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Honey

Eating honey is not vegan.

Discuss.

I know this has been talked about many a time on VW, but I would like to be involved in the discussion. If you aren't interested in debating if/why/etc. eating honey is not/is vegan, then don't post!

And no, everyone should not do what they want, but what they think is right. As I said before, it's not about the difficulty of abstaining from honey, but the importance to someone. That's where the rest of the discussion surfaces. If it's not important to you to not eat honey because of whatever reason (you don't think it's bad for the bees/world, the bees aren't aware of the use, the bees don't feel pain) one wouldn't try very hard to do so. This is where likening it to the use of shoes that one already owns comes in. If it's important to call yourself vegan, you shouldn't wear leather. Regardless of the reason. It's not that difficult to do, why do people that call themselves vegan find it difficult to do so? The same argument can be made.

I like the way you've worded this.  I guess the best comparison I can make is to a religion.  Let's take Christianity, for example.  Lots of people call themselves Christians and their following of the Christian faith is probably different than that of others they attend church with.  They follow the teachings of Christianity that they feel are most important/have the most meaning for them and these are likely different for everyone.  I guess some Christians (who are very, very strict followers) probably frown upon those who aren't as strict (i.e. don't have a gripe with pre-marital sex, baptisms, etc.) and think that this latter group shouldn't call themselves Christian but I think that's unfair.  I also don't think it's good for people to do something/abstain from something just for a label (whether it be Christian or vegan) just because that's what Christians/vegans do/don't do.  Shouldn't there be a reason?  For those who are anti-honey, they see a reason (bee exploitation).  But those vegans who do consume honey don't see it as exploitation.  Should the latter group just not eat honey so they can keep calling themselves vegan even though they don't have any moral issues about it?  I know there isn't as much variance among vegans as among Christians, but I hope this comparison makes some sort of sense (even if no one agrees with me).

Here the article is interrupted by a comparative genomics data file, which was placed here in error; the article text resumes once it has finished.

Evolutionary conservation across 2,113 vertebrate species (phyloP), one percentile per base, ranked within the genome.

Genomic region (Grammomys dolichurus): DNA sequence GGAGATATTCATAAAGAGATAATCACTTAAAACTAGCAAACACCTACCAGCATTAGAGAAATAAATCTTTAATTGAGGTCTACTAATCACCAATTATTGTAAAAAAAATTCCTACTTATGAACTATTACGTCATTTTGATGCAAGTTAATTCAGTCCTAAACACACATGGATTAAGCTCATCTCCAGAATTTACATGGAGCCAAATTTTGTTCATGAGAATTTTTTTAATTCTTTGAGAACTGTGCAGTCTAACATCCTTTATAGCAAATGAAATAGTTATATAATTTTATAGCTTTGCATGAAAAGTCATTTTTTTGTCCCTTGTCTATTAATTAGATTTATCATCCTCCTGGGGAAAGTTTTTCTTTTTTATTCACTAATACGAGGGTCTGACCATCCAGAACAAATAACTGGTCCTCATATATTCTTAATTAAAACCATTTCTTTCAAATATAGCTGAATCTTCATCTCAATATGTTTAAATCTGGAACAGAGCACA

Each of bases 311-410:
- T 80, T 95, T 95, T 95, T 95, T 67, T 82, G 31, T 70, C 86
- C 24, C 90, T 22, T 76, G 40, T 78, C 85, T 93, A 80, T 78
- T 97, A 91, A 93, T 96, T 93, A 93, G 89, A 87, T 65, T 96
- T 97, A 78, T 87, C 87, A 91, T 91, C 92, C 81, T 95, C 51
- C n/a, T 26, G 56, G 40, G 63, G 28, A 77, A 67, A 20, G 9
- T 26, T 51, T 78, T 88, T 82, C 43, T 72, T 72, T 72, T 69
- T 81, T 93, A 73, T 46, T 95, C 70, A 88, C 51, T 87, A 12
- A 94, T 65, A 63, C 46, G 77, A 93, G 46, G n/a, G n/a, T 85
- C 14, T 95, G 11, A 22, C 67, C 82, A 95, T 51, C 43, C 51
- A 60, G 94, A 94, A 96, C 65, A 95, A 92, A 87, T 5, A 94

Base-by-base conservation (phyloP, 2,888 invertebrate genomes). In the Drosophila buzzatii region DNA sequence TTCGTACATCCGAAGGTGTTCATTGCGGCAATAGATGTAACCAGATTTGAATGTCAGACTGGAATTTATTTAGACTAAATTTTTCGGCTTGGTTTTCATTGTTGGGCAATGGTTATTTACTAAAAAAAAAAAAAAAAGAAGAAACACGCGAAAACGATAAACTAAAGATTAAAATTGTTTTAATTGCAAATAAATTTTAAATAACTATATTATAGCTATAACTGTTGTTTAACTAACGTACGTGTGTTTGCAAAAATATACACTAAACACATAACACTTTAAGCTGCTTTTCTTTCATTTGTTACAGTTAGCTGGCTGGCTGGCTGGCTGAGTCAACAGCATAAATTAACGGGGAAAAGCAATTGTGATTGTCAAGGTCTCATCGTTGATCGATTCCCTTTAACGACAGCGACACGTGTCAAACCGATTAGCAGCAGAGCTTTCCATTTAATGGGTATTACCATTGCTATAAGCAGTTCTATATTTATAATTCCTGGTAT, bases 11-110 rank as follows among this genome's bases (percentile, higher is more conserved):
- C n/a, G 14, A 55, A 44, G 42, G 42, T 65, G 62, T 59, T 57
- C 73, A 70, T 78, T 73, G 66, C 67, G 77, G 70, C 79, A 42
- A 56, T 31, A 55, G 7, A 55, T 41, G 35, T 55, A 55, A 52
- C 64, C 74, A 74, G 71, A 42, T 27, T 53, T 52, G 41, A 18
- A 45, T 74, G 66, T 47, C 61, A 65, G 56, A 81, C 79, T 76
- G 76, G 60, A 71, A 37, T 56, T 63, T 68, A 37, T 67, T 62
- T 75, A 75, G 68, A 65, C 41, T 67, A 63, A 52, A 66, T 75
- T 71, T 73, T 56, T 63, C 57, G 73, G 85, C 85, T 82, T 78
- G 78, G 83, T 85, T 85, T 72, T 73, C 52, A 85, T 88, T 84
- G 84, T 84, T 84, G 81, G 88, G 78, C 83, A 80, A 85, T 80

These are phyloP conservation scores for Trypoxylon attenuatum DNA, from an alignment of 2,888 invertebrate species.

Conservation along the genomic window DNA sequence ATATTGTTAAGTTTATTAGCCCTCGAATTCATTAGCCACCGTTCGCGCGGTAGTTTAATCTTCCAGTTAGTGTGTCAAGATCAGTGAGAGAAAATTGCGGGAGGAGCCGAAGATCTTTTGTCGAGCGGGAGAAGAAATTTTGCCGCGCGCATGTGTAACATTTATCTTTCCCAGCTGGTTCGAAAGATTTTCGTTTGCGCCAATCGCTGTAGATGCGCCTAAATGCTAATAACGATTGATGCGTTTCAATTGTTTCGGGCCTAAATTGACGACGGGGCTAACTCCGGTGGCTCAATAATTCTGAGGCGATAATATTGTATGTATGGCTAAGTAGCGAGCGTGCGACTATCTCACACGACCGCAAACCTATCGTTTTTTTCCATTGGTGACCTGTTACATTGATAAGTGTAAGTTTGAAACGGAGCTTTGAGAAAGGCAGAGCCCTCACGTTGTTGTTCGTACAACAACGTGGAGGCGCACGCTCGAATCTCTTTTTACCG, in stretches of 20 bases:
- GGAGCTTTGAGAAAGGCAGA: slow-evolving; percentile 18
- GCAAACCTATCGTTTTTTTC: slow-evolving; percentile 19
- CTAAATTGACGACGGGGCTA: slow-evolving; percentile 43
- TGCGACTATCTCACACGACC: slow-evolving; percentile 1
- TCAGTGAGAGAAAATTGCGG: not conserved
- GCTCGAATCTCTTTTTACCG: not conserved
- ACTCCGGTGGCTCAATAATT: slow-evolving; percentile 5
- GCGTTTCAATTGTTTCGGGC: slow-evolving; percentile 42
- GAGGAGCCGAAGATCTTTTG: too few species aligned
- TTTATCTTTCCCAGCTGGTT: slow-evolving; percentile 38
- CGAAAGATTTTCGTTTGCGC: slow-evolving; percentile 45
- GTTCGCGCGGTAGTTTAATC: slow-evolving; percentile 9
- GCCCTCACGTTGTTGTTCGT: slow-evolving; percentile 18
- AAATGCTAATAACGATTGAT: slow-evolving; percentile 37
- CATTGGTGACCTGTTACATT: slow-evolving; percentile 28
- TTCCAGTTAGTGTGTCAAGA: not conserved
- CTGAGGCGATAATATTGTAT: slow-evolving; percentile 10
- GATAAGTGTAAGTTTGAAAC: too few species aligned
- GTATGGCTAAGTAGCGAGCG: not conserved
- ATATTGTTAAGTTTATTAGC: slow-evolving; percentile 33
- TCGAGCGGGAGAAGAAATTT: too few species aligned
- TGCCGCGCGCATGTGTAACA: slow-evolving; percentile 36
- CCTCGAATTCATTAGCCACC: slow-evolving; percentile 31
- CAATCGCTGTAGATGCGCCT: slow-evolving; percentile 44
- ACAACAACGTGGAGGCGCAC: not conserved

I guess I'm coming at veganism (or perhaps I should start referring to myself as a strict vegetarian since I consume honey on occasion) from an animal welfare perspective rather than one of animal rights.  I don't have a problem with people consuming dairy or eggs from animals that have been treated well and have been allowed to be cows/chickens.  I don't see it as exploitation as long as baby cows still get milk from their mothers (and the extra is taken for humans ).  The honey I buy on occasion is from local Colorado honey producers who take the extra honey (and aren't feeding their bees a diet of pure corn syrup/sugar water).  I, personally, don't have a problem with this.  Now, commercial honey production is another story because I feel that this exploitation is wrong (because the bees can't themselves consume the fruits of their labor).  Same with commercial dairy/egg production.  

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Thanks for everyone's input! I'll reply to your comment, kb, when I'm not sleepy!

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Thanks for everyone's input! I'll reply to your comment, kb, when I'm not sleepy!

Haha, yeah, I should be heading to bed here soon too.  We still have to get camping stuff ready...blergh...if I don't reply to you, it's because I'm in the mountains.  Will be back Wednesday...happy honey debating!

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I just got to kbuette's post when I realized I need to sleep before I go through it.